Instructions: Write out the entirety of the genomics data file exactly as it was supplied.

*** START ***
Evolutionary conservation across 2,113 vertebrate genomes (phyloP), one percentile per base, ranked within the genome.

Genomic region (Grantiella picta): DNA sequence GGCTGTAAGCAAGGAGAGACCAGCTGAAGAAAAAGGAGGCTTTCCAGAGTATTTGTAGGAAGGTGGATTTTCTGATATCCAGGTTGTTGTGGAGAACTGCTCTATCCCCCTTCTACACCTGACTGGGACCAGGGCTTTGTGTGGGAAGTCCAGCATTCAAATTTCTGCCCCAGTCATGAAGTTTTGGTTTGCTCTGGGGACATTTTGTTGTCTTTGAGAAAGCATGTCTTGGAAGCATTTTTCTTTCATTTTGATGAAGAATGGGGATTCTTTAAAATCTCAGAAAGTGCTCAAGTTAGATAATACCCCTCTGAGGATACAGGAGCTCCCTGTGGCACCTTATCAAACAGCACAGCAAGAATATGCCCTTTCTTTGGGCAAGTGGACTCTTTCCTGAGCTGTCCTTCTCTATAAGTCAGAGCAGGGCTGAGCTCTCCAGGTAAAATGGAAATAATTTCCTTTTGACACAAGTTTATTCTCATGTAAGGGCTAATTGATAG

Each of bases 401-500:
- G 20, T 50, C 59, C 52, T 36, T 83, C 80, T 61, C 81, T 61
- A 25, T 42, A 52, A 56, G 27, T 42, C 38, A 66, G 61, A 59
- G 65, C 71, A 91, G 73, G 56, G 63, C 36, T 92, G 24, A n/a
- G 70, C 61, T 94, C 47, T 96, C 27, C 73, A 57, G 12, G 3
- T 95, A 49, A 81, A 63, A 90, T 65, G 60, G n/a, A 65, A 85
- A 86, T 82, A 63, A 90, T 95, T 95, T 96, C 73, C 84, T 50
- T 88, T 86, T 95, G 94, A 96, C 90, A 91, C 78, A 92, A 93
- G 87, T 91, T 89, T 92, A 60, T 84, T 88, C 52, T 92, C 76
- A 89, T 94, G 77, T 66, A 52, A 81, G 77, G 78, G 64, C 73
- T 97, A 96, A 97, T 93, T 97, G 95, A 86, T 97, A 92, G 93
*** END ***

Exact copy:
Evolutionary conservation across 2,113 vertebrate genomes (phyloP), one percentile per base, ranked within the genome.

Genomic region (Grantiella picta): DNA sequence GGCTGTAAGCAAGGAGAGACCAGCTGAAGAAAAAGGAGGCTTTCCAGAGTATTTGTAGGAAGGTGGATTTTCTGATATCCAGGTTGTTGTGGAGAACTGCTCTATCCCCCTTCTACACCTGACTGGGACCAGGGCTTTGTGTGGGAAGTCCAGCATTCAAATTTCTGCCCCAGTCATGAAGTTTTGGTTTGCTCTGGGGACATTTTGTTGTCTTTGAGAAAGCATGTCTTGGAAGCATTTTTCTTTCATTTTGATGAAGAATGGGGATTCTTTAAAATCTCAGAAAGTGCTCAAGTTAGATAATACCCCTCTGAGGATACAGGAGCTCCCTGTGGCACCTTATCAAACAGCACAGCAAGAATATGCCCTTTCTTTGGGCAAGTGGACTCTTTCCTGAGCTGTCCTTCTCTATAAGTCAGAGCAGGGCTGAGCTCTCCAGGTAAAATGGAAATAATTTCCTTTTGACACAAGTTTATTCTCATGTAAGGGCTAATTGATAG

Each of bases 401-500:
- G 20, T 50, C 59, C 52, T 36, T 83, C 80, T 61, C 81, T 61
- A 25, T 42, A 52, A 56, G 27, T 42, C 38, A 66, G 61, A 59
- G 65, C 71, A 91, G 73, G 56, G 63, C 36, T 92, G 24, A n/a
- G 70, C 61, T 94, C 47, T 96, C 27, C 73, A 57, G 12, G 3
- T 95, A 49, A 81, A 63, A 90, T 65, G 60, G n/a, A 65, A 85
- A 86, T 82, A 63, A 90, T 95, T 95, T 96, C 73, C 84, T 50
- T 88, T 86, T 95, G 94, A 96, C 90, A 91, C 78, A 92, A 93
- G 87, T 91, T 89, T 92, A 60, T 84, T 88, C 52, T 92, C 76
- A 89, T 94, G 77, T 66, A 52, A 81, G 77, G 78, G 64, C 73
- T 97, A 96, A 97, T 93, T 97, G 95, A 86, T 97, A 92, G 93